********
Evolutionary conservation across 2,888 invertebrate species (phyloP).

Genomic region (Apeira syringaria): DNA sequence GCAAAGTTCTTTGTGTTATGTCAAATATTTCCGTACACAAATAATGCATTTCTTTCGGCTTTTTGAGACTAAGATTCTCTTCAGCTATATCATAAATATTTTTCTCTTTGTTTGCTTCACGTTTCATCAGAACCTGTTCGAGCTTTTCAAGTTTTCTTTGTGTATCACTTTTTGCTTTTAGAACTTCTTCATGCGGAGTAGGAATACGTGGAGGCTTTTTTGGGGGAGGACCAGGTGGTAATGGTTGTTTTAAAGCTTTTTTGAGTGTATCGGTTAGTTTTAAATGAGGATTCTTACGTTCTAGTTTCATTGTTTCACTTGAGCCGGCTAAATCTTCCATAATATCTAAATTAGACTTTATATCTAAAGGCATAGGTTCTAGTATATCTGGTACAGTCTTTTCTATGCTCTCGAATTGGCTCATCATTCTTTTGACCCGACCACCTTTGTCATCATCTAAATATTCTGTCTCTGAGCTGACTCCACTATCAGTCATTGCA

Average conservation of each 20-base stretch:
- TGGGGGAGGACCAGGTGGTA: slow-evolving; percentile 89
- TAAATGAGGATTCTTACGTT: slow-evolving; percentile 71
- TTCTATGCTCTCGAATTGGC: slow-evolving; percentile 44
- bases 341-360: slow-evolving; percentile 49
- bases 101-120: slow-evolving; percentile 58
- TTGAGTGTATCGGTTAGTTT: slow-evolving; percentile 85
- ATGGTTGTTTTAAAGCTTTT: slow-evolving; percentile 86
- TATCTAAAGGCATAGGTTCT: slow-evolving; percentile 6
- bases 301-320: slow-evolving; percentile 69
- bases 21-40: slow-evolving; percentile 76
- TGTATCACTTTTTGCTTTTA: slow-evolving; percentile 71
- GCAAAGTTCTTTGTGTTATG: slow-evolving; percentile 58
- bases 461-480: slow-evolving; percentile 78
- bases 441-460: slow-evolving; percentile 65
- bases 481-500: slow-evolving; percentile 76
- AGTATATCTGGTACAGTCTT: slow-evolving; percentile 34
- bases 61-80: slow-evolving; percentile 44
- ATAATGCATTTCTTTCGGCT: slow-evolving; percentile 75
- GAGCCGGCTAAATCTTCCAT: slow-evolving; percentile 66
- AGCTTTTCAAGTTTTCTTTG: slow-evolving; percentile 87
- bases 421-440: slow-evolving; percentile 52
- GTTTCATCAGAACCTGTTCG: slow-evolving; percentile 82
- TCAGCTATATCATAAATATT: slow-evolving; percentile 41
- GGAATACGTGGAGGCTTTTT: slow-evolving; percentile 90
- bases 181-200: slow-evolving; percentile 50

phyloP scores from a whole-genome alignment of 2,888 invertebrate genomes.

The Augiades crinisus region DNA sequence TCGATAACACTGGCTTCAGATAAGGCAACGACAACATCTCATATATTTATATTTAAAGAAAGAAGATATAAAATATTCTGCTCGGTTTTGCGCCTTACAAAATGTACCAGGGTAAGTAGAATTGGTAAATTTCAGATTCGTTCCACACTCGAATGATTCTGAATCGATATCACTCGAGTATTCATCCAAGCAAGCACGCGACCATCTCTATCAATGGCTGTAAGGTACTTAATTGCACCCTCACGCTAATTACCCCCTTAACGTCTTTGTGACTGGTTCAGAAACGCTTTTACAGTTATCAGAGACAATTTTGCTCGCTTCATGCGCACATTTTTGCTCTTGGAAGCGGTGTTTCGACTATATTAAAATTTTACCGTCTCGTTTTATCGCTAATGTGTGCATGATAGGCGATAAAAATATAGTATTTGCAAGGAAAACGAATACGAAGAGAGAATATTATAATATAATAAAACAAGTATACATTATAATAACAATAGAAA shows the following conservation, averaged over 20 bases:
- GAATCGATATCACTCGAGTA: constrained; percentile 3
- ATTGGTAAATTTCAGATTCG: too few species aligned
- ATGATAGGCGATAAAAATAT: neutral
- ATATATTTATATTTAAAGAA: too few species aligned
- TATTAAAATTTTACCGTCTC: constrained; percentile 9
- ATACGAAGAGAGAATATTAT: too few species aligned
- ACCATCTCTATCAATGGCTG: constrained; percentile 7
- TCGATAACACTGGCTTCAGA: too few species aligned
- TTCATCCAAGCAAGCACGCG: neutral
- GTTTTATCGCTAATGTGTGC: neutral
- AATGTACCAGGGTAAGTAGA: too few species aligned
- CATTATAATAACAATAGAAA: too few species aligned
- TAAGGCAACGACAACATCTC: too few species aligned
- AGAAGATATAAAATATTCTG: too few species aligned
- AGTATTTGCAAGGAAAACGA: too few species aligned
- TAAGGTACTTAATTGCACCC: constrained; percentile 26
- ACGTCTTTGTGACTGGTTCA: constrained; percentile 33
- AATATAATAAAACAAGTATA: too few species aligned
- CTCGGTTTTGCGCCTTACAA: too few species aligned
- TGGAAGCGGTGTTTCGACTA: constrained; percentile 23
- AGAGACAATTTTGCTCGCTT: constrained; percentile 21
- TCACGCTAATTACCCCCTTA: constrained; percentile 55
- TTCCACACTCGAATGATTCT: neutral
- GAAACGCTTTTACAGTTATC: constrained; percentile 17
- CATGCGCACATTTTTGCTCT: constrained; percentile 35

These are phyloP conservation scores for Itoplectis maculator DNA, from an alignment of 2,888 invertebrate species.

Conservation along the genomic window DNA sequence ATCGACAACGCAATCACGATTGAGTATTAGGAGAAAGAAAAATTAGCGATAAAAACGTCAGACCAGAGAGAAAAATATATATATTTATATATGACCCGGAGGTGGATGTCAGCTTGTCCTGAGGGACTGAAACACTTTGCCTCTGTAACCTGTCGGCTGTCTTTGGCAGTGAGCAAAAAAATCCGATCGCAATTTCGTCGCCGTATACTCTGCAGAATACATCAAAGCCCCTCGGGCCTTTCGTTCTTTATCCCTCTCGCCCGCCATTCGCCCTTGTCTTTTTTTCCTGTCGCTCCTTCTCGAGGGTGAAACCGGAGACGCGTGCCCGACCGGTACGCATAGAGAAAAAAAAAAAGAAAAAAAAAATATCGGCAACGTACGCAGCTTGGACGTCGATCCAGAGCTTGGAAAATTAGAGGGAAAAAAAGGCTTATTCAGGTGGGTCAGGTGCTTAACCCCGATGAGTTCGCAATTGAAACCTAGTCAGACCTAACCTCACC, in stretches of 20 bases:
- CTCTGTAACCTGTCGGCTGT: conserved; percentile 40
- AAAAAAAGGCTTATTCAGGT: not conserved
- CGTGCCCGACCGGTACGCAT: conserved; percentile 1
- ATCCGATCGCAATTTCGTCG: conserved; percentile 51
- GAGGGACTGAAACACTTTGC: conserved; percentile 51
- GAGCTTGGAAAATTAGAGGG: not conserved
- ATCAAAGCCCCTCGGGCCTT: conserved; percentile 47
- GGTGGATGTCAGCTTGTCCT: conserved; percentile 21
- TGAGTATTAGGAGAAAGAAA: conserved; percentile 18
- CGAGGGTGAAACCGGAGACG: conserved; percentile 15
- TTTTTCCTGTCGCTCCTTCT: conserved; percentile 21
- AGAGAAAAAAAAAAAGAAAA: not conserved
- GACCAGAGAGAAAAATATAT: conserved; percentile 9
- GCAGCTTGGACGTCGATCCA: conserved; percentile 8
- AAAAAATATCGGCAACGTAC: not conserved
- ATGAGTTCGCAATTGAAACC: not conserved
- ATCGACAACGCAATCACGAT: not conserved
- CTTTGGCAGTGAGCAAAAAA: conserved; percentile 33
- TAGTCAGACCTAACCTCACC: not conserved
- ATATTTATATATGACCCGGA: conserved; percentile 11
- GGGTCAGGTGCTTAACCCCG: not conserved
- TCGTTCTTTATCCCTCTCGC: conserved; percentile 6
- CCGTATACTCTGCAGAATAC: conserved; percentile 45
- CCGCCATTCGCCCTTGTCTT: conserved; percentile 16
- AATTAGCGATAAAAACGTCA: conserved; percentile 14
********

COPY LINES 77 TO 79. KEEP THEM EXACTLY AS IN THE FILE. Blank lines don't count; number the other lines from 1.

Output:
- ATATTTATATATGACCCGGA: conserved; percentile 11
- GGGTCAGGTGCTTAACCCCG: not conserved
- TCGTTCTTTATCCCTCTCGC: conserved; percentile 6